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To Wales (and Shishmaref), with a Recorder in My Hand

Wales beach and Cake Prince mountain

Nome is generally known as the “big city” around here. We’ve got restaurants, two grocery stores, a coffee shop, even a movie-theater-inside-a-Subway (or a Subway-inside-a-movie-theater, depending on how you look at it).

But most of Western Alaska’s 30,000 or so residents don’t live in Nome; they live in one of the many communities dotting the Seward Peninsula, the Norton and Kotzebue Sound coasts, and the Yukon-Kuskokwim Delta. These places are often little more than collections of houses and a school, and they’re almost all majority-Alaska Native.

So it’s been common in the almost 2 months I’ve been here to hear that you don’t really know Western Alaska until you visit the villages. Luckily, this weekend, Zoe and I made those visits for the first time: she to Shishmaref to report on two stories showcasing young people; and I to Wales to cover the 18th annual Kingikmiut Native Dance Festival.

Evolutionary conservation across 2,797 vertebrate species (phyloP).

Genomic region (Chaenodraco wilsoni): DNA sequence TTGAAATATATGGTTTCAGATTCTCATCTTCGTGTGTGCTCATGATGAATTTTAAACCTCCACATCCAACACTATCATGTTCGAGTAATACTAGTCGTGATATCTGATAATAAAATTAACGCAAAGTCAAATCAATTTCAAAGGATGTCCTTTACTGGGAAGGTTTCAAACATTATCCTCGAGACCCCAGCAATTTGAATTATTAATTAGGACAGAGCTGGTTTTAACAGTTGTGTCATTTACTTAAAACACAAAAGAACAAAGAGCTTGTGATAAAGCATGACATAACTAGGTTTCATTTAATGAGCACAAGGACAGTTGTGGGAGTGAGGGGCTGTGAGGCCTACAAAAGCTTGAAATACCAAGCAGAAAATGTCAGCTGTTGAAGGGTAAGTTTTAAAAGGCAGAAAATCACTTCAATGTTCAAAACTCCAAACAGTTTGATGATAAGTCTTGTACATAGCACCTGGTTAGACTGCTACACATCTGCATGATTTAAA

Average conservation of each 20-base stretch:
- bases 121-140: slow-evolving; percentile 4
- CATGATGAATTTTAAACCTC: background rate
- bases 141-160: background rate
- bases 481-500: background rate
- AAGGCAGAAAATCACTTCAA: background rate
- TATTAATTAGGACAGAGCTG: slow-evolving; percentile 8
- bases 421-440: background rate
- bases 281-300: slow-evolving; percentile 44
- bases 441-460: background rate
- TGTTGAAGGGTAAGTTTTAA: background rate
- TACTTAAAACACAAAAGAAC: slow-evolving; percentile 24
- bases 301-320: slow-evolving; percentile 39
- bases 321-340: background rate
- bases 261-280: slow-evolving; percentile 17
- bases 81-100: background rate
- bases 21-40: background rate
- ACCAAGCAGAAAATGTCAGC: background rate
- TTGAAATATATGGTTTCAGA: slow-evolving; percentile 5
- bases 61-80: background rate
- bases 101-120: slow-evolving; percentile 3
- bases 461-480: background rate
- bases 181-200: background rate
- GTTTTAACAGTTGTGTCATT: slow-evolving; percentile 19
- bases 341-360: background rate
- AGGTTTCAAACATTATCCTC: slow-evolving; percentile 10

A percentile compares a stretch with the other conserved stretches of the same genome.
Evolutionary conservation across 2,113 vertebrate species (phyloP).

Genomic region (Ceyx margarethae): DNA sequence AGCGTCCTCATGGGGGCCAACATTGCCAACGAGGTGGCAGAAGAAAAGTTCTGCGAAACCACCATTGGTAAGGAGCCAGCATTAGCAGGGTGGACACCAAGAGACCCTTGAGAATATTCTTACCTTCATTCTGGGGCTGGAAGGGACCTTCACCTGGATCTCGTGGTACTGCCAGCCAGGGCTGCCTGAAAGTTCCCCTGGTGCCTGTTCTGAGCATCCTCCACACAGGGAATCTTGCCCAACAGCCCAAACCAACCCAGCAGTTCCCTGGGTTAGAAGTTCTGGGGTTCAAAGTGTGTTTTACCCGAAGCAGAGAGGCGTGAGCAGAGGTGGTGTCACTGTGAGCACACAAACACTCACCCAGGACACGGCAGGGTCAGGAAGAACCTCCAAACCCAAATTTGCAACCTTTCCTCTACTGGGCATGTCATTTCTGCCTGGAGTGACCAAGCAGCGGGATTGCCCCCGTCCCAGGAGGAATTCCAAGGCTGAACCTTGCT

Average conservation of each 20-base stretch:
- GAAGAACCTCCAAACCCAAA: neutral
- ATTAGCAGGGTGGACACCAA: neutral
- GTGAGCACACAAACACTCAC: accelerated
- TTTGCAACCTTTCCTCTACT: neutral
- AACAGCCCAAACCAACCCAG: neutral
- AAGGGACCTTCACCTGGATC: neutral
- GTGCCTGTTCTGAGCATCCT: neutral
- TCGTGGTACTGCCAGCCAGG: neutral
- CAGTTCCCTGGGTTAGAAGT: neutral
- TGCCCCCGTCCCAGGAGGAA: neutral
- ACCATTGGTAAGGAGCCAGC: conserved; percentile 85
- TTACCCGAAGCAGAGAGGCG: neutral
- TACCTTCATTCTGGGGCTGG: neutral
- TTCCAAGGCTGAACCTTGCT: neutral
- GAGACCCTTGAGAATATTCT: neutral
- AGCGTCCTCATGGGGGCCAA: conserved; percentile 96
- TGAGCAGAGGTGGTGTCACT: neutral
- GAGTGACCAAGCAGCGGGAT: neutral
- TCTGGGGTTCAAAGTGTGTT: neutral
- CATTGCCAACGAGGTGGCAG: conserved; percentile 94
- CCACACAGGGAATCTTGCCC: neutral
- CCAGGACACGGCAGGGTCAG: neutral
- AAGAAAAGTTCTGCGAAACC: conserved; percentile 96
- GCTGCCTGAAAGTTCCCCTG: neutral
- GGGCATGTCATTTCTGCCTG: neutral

Not only were these trips an opportunity to “get great tape” in the field, as we say — to record audio for our stories — they were times for personal exploration, for deepening our knowledge of this unique region and familiarity with its people, and for appreciating the great beauty of the Great Land.

Tune in to this week’s audioblog — just click “play” up above — to get an introduction to the villages from Zoe and me and hear us recount the first of many village excursions to come.

Photo: The village of Wales and Cake Prince mountain above. (Gabe Colombo, KNOM)

2 Comments

  1. Tanya on September 10, 2017 at 6:51 pm

    The photo above is the lower foot of Cake Prince of Wales. The Razorback is on the opposite side of the mountain.

    • Gabe Colombo on September 11, 2017 at 9:44 am

      Thank you for the correction, Tanya! We’ve changed it.

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